In Beloved, what is the significance of the antelope metaphor?

Expert Answers info

munarriz eNotes educator | Certified Educator

calendarEducator since 2017

write49 answers

starTop subject is Literature

The antelope metaphor in Toni Morrison’s Beloved appears in chapter 3 of the novel. In a story filled with rich and vivid imagery, this metaphor in particular is quite meaningful. Denver is recalling the story she loves to hear her mother tell about her birth. Sethe made her escape from Sweet Home in Kentucky, where she was abused by her slave master and his nephews, while she was late in her pregnancy. Sethe gave birth to Denver in the woods on her way to Ohio with the help of another escaped runaway, Amy, who had been a white indentured servant. Before giving birth, Sethe struggled to keep going,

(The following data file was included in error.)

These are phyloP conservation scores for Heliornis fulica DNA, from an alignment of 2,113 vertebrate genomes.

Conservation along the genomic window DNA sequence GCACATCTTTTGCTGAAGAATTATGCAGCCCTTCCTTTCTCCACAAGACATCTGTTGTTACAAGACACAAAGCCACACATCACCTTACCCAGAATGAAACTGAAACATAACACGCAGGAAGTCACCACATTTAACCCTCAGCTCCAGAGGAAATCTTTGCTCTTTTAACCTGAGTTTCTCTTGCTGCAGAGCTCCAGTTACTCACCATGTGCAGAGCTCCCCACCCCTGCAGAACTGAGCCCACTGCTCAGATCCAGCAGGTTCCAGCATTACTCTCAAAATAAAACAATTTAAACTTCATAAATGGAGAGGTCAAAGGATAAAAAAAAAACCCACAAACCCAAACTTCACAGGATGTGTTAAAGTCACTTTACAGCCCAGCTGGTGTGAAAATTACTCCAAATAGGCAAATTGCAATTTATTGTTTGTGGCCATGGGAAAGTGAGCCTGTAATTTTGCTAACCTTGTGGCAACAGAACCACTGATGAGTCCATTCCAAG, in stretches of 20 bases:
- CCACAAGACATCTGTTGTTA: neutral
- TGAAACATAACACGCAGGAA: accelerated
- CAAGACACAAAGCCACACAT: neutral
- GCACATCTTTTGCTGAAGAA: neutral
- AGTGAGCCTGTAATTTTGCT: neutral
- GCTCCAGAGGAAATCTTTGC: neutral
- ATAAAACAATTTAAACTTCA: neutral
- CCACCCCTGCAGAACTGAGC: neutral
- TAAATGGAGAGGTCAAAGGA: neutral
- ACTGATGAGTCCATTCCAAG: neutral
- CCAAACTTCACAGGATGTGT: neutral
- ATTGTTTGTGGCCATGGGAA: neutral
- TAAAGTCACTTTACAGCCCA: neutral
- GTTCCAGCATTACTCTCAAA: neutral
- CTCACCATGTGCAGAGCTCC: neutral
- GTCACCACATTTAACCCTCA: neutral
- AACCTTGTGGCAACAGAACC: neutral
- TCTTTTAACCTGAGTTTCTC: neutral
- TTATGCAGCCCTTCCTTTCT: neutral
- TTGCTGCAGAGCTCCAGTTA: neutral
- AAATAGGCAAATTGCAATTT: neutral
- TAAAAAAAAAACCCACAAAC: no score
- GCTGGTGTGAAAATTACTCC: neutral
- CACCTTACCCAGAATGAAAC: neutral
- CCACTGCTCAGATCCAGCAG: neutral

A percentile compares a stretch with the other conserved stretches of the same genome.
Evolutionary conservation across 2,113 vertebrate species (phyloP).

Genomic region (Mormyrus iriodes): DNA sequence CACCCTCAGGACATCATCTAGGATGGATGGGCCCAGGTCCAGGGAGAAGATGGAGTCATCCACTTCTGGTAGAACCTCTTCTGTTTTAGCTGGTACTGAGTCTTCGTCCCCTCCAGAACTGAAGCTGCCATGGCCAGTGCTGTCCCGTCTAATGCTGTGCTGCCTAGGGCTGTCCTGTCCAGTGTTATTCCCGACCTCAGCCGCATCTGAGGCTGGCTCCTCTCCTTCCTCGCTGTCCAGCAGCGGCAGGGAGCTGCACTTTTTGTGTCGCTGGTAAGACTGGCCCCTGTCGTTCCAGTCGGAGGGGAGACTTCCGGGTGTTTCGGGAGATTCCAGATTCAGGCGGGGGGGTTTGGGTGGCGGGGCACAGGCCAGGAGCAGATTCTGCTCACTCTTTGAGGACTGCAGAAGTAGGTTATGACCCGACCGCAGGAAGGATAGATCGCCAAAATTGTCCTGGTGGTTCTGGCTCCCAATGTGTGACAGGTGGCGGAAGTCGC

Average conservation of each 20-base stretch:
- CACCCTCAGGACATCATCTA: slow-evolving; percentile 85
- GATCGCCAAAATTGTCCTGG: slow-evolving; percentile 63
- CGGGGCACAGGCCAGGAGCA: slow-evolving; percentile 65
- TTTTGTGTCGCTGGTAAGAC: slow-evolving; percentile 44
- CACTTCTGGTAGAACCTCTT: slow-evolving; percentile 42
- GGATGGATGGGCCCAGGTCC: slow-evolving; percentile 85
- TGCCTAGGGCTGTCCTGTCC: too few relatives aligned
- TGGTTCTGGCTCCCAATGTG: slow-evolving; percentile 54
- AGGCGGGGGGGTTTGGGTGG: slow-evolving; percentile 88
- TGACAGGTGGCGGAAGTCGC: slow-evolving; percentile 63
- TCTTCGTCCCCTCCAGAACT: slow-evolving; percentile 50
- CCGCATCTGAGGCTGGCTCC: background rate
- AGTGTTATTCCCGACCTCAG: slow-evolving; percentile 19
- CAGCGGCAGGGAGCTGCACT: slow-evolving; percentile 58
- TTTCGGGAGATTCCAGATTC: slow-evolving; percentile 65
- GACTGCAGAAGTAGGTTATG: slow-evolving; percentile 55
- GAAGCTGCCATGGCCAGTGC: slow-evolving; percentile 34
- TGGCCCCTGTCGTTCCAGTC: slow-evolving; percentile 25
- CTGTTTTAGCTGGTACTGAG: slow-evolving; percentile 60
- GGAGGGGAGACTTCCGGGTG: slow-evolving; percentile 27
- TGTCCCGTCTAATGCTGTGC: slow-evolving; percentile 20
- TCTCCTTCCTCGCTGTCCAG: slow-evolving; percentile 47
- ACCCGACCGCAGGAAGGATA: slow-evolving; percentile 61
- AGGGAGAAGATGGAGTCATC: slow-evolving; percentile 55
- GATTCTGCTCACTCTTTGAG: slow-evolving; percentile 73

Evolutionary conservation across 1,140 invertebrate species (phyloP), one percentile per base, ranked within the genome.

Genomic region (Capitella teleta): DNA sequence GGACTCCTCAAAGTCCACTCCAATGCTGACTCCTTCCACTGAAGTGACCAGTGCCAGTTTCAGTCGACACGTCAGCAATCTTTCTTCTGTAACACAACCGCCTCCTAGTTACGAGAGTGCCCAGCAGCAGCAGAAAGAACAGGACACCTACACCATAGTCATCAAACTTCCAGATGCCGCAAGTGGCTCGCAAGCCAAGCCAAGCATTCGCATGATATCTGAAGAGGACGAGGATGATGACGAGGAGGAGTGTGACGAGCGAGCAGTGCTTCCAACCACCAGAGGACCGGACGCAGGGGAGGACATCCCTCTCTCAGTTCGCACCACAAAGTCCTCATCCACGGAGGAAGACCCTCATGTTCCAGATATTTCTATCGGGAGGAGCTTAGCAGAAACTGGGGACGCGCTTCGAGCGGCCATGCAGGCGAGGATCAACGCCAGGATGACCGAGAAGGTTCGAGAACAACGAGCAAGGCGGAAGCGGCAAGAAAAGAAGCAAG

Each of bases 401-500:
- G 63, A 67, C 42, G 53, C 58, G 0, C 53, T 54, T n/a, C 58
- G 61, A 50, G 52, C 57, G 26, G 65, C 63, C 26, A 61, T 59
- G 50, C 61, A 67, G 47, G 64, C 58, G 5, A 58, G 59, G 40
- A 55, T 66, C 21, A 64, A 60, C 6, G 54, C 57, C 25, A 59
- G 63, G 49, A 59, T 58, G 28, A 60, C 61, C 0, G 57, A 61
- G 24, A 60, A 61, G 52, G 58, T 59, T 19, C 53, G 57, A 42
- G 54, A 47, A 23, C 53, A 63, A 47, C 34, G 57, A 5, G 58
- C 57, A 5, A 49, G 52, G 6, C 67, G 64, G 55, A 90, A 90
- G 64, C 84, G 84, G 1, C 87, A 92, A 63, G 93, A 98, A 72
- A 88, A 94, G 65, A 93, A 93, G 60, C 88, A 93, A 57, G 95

But she could not, would not, stop, for when she did the little antelope rammed her with horns and pawed the ground of her womb with impatient hooves.

Sethe is Mother Earth in this image, and the unborn Denver is the antelope. Denver is struggling for freedom from Sethe’s womb, paralleling Sethe’s own struggle for freedom as she heads north. It is significant as well that the antelope is native...

(The entire section contains 2 answers and 602 words.)

Unlock This Answer Now


check Approved by eNotes Editorial

mwestwood eNotes educator | Certified Educator

calendarEducator since 2006

write16,149 answers

starTop subjects are Literature, History, and Social Sciences

Further Reading:

check Approved by eNotes Editorial